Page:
These energies are of three kinds, viz., Chit-Sakti, Jiva-Sakti and Maya-Sakti. They are also called Antaranga, Tatastha and Bahiranga, respectively. Jiva-Sakti is called Tatastha, because it occupies an intermediate place between Chit-Sakti and Maya-Sakti.
The Process of Creation
Chit-Sakti created Vaikuntha. There is only pure Sattva in Vaikuntha. Maya has no access here. Kala (Time) cannot execute its destructive power.
The souls are created by the Tatastha Sakti or Jiva-Sakti of the Lord. The Lord’s Svarupa-Sakti supports His Jiva-Sakti.
The Lord creates the universe from the great principle of Mahat. He manifests the Vedas and communicates them to Brahma. The work of creating other stages of creation is given to Brahma. The souls and matter are the manifestations of God’s energy according to Jiva Goswami and Baladeva. Maya is set in vibration by the mere gazing of the Lord.
The Lord Who Appears in Different Forms
The Supreme Lord Krishna manifests Himself as Brahman to Jnanins; as Paramatman to Yogins; and as Bhagavan full of all glories, all beauties, all sweetness and all attributes, to Bhaktas. Lord Krishna is the Soul of all souls and the Lord of all that is. A Bhakta only has full knowledge of the Supreme Personal God with all His divine attributes. Krishna’s form is unique. He assumes endless forms.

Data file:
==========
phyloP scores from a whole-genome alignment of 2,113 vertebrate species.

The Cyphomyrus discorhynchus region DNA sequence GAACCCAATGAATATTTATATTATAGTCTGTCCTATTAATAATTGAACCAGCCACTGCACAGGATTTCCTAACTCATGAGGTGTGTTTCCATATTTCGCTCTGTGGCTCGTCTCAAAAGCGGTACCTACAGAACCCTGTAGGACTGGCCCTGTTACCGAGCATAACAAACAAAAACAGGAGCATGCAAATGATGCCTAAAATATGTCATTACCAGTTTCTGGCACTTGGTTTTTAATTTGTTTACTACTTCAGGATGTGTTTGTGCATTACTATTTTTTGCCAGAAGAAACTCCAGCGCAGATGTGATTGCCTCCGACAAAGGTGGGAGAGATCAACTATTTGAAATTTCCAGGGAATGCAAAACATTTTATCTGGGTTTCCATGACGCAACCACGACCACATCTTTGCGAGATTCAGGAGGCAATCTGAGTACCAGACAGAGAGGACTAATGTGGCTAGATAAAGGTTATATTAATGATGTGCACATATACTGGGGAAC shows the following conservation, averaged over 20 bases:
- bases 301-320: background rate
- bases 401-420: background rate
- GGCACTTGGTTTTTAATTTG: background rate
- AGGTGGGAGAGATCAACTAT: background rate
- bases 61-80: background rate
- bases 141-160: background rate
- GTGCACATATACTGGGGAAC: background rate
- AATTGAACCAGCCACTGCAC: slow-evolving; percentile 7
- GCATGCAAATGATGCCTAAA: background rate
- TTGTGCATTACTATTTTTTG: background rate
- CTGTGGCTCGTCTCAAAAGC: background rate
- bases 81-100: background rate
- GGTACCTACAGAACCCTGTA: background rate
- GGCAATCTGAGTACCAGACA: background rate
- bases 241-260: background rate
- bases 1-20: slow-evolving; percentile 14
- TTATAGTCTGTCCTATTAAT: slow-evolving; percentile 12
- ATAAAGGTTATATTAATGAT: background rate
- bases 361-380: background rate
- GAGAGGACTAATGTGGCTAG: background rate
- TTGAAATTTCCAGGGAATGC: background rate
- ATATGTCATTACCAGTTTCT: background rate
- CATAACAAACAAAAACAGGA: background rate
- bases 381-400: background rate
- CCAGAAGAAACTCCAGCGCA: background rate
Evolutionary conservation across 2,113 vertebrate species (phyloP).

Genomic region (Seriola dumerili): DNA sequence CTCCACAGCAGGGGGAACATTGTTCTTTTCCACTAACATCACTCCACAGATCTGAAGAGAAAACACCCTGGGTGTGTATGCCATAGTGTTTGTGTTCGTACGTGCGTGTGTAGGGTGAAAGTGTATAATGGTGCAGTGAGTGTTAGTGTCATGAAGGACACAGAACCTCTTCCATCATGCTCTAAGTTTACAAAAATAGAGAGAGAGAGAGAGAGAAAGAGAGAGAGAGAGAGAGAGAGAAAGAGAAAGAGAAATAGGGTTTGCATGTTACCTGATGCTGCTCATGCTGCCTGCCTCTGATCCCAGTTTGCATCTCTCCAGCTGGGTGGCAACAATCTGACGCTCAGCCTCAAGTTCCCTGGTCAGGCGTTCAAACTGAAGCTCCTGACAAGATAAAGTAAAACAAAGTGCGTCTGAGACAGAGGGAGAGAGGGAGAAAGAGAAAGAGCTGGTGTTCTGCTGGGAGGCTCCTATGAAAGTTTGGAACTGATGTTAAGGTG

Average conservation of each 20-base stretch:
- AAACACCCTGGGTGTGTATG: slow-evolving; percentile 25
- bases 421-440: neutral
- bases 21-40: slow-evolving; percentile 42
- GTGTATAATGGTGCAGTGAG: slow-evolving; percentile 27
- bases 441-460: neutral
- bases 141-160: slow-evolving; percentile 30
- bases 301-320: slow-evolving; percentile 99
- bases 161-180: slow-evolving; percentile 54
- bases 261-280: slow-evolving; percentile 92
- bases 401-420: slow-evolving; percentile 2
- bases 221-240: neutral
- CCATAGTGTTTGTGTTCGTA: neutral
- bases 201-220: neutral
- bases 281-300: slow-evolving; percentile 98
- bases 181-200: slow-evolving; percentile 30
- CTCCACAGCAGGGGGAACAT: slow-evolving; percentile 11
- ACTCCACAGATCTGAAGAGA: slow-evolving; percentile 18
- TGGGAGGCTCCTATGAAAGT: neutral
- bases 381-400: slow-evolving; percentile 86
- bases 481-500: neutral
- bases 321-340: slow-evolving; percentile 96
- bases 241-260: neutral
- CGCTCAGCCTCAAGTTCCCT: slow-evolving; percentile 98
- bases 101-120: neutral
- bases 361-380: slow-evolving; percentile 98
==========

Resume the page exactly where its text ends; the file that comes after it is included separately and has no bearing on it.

Matsya, Kurma, Varaha, Narasimha, Vamana, Rama, Krishna, etc., are Lila-Avataras. There are Gunavataras and Manvantaravataras. The four Sanakas, Narada, Prithu, Parasurama, Brahma, Sesha in Vaikuntha and Ananta who supports the earth are the chief Avestavataras of the major type who have direct power from God. In Sanaka, Jnana-Sakti; in Narada, Bhakti-Sakti; in Brahma, creative Sakti; in Ananta, the earth-supporting Sakti; in Sesha, God-serving Sakti; in Prithu, the power of preserving people; and in Parasurama, the power of destroying the wicked prevailed.
The Avataras are one with the Supreme. They are not parts like the individual souls. God assumes infinite forms of which the chief is that of Krishna. Radha is the essence of the delight-giving power of Lord Krishna (Hladini). The Lord is the ruler of all souls. He is omnipresent or all-pervading.